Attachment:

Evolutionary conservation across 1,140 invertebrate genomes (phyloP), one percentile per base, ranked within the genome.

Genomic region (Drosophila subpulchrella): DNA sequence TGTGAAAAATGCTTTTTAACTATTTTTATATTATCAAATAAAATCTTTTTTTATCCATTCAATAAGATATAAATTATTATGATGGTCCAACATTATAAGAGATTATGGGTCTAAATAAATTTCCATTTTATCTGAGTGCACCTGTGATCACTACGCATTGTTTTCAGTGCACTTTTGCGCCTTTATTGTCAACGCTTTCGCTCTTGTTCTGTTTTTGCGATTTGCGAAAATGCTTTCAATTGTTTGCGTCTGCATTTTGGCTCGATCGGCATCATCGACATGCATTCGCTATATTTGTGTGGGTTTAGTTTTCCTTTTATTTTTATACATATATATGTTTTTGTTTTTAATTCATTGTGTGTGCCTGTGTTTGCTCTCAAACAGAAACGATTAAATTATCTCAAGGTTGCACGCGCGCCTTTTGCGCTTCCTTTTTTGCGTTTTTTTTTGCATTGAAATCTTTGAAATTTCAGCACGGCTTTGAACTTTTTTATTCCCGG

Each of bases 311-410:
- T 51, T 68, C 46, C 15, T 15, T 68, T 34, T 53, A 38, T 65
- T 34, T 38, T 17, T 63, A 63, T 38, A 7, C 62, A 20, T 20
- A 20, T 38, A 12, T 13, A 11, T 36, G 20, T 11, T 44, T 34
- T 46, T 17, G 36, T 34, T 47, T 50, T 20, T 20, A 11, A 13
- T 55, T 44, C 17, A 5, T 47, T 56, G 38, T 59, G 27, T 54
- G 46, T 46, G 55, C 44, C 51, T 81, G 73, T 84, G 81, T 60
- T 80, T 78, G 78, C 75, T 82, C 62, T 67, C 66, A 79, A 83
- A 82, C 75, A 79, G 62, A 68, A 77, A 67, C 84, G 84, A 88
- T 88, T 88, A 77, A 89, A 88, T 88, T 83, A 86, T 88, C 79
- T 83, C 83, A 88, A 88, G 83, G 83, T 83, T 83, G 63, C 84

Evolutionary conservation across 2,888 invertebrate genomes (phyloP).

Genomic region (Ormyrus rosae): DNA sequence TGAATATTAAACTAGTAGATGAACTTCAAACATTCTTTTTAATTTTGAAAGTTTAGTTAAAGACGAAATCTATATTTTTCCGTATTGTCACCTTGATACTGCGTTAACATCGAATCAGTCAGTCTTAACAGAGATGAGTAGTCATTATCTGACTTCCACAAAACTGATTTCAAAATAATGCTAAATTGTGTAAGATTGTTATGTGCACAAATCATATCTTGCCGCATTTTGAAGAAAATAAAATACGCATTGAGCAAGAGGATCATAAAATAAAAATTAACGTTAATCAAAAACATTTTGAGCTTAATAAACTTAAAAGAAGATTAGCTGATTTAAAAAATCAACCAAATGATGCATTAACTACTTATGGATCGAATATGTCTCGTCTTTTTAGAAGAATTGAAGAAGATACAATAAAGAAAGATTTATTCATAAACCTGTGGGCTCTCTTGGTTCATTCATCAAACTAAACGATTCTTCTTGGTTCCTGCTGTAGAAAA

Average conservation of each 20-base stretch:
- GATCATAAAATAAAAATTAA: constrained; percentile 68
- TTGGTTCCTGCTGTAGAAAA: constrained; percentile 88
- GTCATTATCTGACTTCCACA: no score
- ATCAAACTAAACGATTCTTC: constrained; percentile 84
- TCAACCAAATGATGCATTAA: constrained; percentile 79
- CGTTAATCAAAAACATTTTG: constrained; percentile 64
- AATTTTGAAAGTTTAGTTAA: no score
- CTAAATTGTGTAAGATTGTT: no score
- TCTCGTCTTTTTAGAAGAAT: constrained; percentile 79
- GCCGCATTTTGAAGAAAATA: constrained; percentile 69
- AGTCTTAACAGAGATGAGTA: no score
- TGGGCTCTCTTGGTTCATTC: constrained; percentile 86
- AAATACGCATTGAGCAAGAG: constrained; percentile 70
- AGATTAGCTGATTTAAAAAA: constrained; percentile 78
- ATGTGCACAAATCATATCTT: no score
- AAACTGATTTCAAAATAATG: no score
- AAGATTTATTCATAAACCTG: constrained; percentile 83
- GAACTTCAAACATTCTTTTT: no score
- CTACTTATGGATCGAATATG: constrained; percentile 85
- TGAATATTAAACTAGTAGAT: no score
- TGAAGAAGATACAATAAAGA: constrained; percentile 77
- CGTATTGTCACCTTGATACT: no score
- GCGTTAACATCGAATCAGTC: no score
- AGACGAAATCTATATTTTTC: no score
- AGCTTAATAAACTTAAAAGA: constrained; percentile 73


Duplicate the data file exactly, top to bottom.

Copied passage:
Evolutionary conservation across 1,140 invertebrate genomes (phyloP), one percentile per base, ranked within the genome.

Genomic region (Drosophila subpulchrella): DNA sequence TGTGAAAAATGCTTTTTAACTATTTTTATATTATCAAATAAAATCTTTTTTTATCCATTCAATAAGATATAAATTATTATGATGGTCCAACATTATAAGAGATTATGGGTCTAAATAAATTTCCATTTTATCTGAGTGCACCTGTGATCACTACGCATTGTTTTCAGTGCACTTTTGCGCCTTTATTGTCAACGCTTTCGCTCTTGTTCTGTTTTTGCGATTTGCGAAAATGCTTTCAATTGTTTGCGTCTGCATTTTGGCTCGATCGGCATCATCGACATGCATTCGCTATATTTGTGTGGGTTTAGTTTTCCTTTTATTTTTATACATATATATGTTTTTGTTTTTAATTCATTGTGTGTGCCTGTGTTTGCTCTCAAACAGAAACGATTAAATTATCTCAAGGTTGCACGCGCGCCTTTTGCGCTTCCTTTTTTGCGTTTTTTTTTGCATTGAAATCTTTGAAATTTCAGCACGGCTTTGAACTTTTTTATTCCCGG

Each of bases 311-410:
- T 51, T 68, C 46, C 15, T 15, T 68, T 34, T 53, A 38, T 65
- T 34, T 38, T 17, T 63, A 63, T 38, A 7, C 62, A 20, T 20
- A 20, T 38, A 12, T 13, A 11, T 36, G 20, T 11, T 44, T 34
- T 46, T 17, G 36, T 34, T 47, T 50, T 20, T 20, A 11, A 13
- T 55, T 44, C 17, A 5, T 47, T 56, G 38, T 59, G 27, T 54
- G 46, T 46, G 55, C 44, C 51, T 81, G 73, T 84, G 81, T 60
- T 80, T 78, G 78, C 75, T 82, C 62, T 67, C 66, A 79, A 83
- A 82, C 75, A 79, G 62, A 68, A 77, A 67, C 84, G 84, A 88
- T 88, T 88, A 77, A 89, A 88, T 88, T 83, A 86, T 88, C 79
- T 83, C 83, A 88, A 88, G 83, G 83, T 83, T 83, G 63, C 84

Evolutionary conservation across 2,888 invertebrate genomes (phyloP).

Genomic region (Ormyrus rosae): DNA sequence TGAATATTAAACTAGTAGATGAACTTCAAACATTCTTTTTAATTTTGAAAGTTTAGTTAAAGACGAAATCTATATTTTTCCGTATTGTCACCTTGATACTGCGTTAACATCGAATCAGTCAGTCTTAACAGAGATGAGTAGTCATTATCTGACTTCCACAAAACTGATTTCAAAATAATGCTAAATTGTGTAAGATTGTTATGTGCACAAATCATATCTTGCCGCATTTTGAAGAAAATAAAATACGCATTGAGCAAGAGGATCATAAAATAAAAATTAACGTTAATCAAAAACATTTTGAGCTTAATAAACTTAAAAGAAGATTAGCTGATTTAAAAAATCAACCAAATGATGCATTAACTACTTATGGATCGAATATGTCTCGTCTTTTTAGAAGAATTGAAGAAGATACAATAAAGAAAGATTTATTCATAAACCTGTGGGCTCTCTTGGTTCATTCATCAAACTAAACGATTCTTCTTGGTTCCTGCTGTAGAAAA

Average conservation of each 20-base stretch:
- GATCATAAAATAAAAATTAA: constrained; percentile 68
- TTGGTTCCTGCTGTAGAAAA: constrained; percentile 88
- GTCATTATCTGACTTCCACA: no score
- ATCAAACTAAACGATTCTTC: constrained; percentile 84
- TCAACCAAATGATGCATTAA: constrained; percentile 79
- CGTTAATCAAAAACATTTTG: constrained; percentile 64
- AATTTTGAAAGTTTAGTTAA: no score
- CTAAATTGTGTAAGATTGTT: no score
- TCTCGTCTTTTTAGAAGAAT: constrained; percentile 79
- GCCGCATTTTGAAGAAAATA: constrained; percentile 69
- AGTCTTAACAGAGATGAGTA: no score
- TGGGCTCTCTTGGTTCATTC: constrained; percentile 86
- AAATACGCATTGAGCAAGAG: constrained; percentile 70
- AGATTAGCTGATTTAAAAAA: constrained; percentile 78
- ATGTGCACAAATCATATCTT: no score
- AAACTGATTTCAAAATAATG: no score
- AAGATTTATTCATAAACCTG: constrained; percentile 83
- GAACTTCAAACATTCTTTTT: no score
- CTACTTATGGATCGAATATG: constrained; percentile 85
- TGAATATTAAACTAGTAGAT: no score
- TGAAGAAGATACAATAAAGA: constrained; percentile 77
- CGTATTGTCACCTTGATACT: no score
- GCGTTAACATCGAATCAGTC: no score
- AGACGAAATCTATATTTTTC: no score
- AGCTTAATAAACTTAAAAGA: constrained; percentile 73